Fort Trump? Polish leader dangles offer to US president

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President Donald Trump has said he is considering Poland's request to establish a permanent U.S. military presence on its soil. "If they're willing to do that, it's something we will certainly talk about".

After months of pushing for a permanent U.S. military presence in Poland as a bulwark against Russian Federation, the Polish president offered President Donald Trump a new incentive tailored to his real estate sensibilities: naming rights.

Poland, Cyprus, Croatia, Romania and Bulgaria are the only European Union countries whose citizens need visas to visit the United States.

At the press conference, Duda said that North Atlantic Treaty Organisation member Poland, which was long dominated by Russian Federation and the Soviet Union, wants "a permanent American base in Poland".

For years, Poland has lobbied for larger numbers of US troops in its country, where there are now several thousand American soldiers carrying out missions on a rotational basis.

"Poland would be paying billions of dollars for a base", Trump said.

The Times reported that Vladimir Dzhabarov - a member of the Russian Federation Council's Foreign Affairs Committee - said if the USA were to move forward with the base, Poland would become "the object of a retaliatory strike". We ourselves want to invest further.

The Polish and U.S. presidents on Tuesday started talks at the White House ahead of an expected declaration on stepping up cooperation on security, energy and investment, media reported.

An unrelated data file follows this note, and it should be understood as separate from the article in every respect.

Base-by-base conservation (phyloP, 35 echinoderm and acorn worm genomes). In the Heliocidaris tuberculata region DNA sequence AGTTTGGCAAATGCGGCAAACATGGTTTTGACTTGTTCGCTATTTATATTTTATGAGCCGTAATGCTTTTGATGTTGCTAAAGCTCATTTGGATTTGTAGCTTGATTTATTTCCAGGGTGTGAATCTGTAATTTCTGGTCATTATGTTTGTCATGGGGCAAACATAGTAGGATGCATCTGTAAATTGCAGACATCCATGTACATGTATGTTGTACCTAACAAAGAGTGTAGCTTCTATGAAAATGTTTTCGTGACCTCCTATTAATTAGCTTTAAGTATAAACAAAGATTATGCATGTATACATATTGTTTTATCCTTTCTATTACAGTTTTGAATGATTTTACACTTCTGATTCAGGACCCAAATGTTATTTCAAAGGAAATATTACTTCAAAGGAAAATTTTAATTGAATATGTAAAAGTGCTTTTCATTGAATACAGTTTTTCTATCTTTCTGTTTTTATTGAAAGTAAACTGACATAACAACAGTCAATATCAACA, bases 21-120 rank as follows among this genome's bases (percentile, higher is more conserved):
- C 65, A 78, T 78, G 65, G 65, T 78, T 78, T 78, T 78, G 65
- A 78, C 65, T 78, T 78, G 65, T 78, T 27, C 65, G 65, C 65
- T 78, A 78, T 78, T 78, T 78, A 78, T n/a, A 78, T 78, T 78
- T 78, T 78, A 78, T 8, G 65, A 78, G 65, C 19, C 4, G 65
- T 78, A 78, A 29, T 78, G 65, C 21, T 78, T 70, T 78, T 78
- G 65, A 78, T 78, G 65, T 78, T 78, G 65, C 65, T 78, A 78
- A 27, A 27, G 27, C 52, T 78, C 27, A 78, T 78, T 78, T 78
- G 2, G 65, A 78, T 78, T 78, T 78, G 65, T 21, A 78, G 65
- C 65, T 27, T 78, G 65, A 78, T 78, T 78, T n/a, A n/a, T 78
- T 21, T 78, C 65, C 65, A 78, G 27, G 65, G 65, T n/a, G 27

And the White House reinforced that judgment, saying a partnership between the US and Poland "is critical in light of growing security challenges characterized by aggressive Russian behavior".

Trump also said the United States was considering a visa waiver program for Poland.

He then touted Poland's military buildup and said he wanted to buy more arms from the US.

President Donald Trump speaks during a news conference with Polish President Andrzej Duda in the East Room of the White House, Tuesday, Sept. 18, 2018, in Washington.

This is Duda's first official visit to the White House since Trump took office.

He said: "I hope that we will build Fort Trump in Poland together, Mr President".

The two leaders also agreed to collaborate on energy, although no specific deal was announced.

"I think its a very aggressive situation. I feel that he's right". "They respect force. They respect strength, as anyone does, and we have the greatest strength in the world, especially now".

The push by Poland comes amid historic rival Russia's increased military activity.